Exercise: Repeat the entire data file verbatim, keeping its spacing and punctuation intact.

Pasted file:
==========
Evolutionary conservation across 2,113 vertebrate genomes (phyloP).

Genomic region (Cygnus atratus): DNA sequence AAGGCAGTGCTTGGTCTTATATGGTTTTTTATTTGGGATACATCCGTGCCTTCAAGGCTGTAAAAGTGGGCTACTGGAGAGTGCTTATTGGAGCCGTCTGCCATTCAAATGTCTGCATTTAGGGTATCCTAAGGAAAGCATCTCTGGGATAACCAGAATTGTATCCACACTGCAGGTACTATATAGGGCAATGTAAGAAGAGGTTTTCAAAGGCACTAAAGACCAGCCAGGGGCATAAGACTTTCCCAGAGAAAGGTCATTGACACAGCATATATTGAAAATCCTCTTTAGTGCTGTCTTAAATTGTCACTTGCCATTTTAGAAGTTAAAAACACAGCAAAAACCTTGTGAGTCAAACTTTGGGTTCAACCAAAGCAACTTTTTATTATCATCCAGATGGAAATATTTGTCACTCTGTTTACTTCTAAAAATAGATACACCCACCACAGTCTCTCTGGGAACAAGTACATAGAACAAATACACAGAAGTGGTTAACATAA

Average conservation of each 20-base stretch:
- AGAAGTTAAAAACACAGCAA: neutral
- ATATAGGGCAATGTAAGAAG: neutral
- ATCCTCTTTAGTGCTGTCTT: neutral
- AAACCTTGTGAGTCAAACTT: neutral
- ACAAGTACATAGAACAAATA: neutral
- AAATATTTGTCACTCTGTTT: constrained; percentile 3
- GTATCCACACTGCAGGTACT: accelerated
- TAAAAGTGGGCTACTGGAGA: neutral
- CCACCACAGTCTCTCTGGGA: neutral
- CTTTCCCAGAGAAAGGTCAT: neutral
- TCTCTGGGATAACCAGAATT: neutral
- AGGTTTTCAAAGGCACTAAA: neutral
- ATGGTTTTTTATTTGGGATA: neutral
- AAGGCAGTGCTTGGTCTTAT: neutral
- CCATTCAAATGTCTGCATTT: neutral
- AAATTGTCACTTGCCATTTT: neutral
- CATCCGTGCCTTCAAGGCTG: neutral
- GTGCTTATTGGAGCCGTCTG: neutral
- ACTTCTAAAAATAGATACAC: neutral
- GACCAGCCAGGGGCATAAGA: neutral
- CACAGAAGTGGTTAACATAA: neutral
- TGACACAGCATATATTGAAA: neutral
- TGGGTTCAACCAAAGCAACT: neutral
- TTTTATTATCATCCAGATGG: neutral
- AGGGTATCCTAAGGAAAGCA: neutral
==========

Evolutionary conservation across 2,113 vertebrate genomes (phyloP).

Genomic region (Cygnus atratus): DNA sequence AAGGCAGTGCTTGGTCTTATATGGTTTTTTATTTGGGATACATCCGTGCCTTCAAGGCTGTAAAAGTGGGCTACTGGAGAGTGCTTATTGGAGCCGTCTGCCATTCAAATGTCTGCATTTAGGGTATCCTAAGGAAAGCATCTCTGGGATAACCAGAATTGTATCCACACTGCAGGTACTATATAGGGCAATGTAAGAAGAGGTTTTCAAAGGCACTAAAGACCAGCCAGGGGCATAAGACTTTCCCAGAGAAAGGTCATTGACACAGCATATATTGAAAATCCTCTTTAGTGCTGTCTTAAATTGTCACTTGCCATTTTAGAAGTTAAAAACACAGCAAAAACCTTGTGAGTCAAACTTTGGGTTCAACCAAAGCAACTTTTTATTATCATCCAGATGGAAATATTTGTCACTCTGTTTACTTCTAAAAATAGATACACCCACCACAGTCTCTCTGGGAACAAGTACATAGAACAAATACACAGAAGTGGTTAACATAA

Average conservation of each 20-base stretch:
- AGAAGTTAAAAACACAGCAA: neutral
- ATATAGGGCAATGTAAGAAG: neutral
- ATCCTCTTTAGTGCTGTCTT: neutral
- AAACCTTGTGAGTCAAACTT: neutral
- ACAAGTACATAGAACAAATA: neutral
- AAATATTTGTCACTCTGTTT: constrained; percentile 3
- GTATCCACACTGCAGGTACT: accelerated
- TAAAAGTGGGCTACTGGAGA: neutral
- CCACCACAGTCTCTCTGGGA: neutral
- CTTTCCCAGAGAAAGGTCAT: neutral
- TCTCTGGGATAACCAGAATT: neutral
- AGGTTTTCAAAGGCACTAAA: neutral
- ATGGTTTTTTATTTGGGATA: neutral
- AAGGCAGTGCTTGGTCTTAT: neutral
- CCATTCAAATGTCTGCATTT: neutral
- AAATTGTCACTTGCCATTTT: neutral
- CATCCGTGCCTTCAAGGCTG: neutral
- GTGCTTATTGGAGCCGTCTG: neutral
- ACTTCTAAAAATAGATACAC: neutral
- GACCAGCCAGGGGCATAAGA: neutral
- CACAGAAGTGGTTAACATAA: neutral
- TGACACAGCATATATTGAAA: neutral
- TGGGTTCAACCAAAGCAACT: neutral
- TTTTATTATCATCCAGATGG: neutral
- AGGGTATCCTAAGGAAAGCA: neutral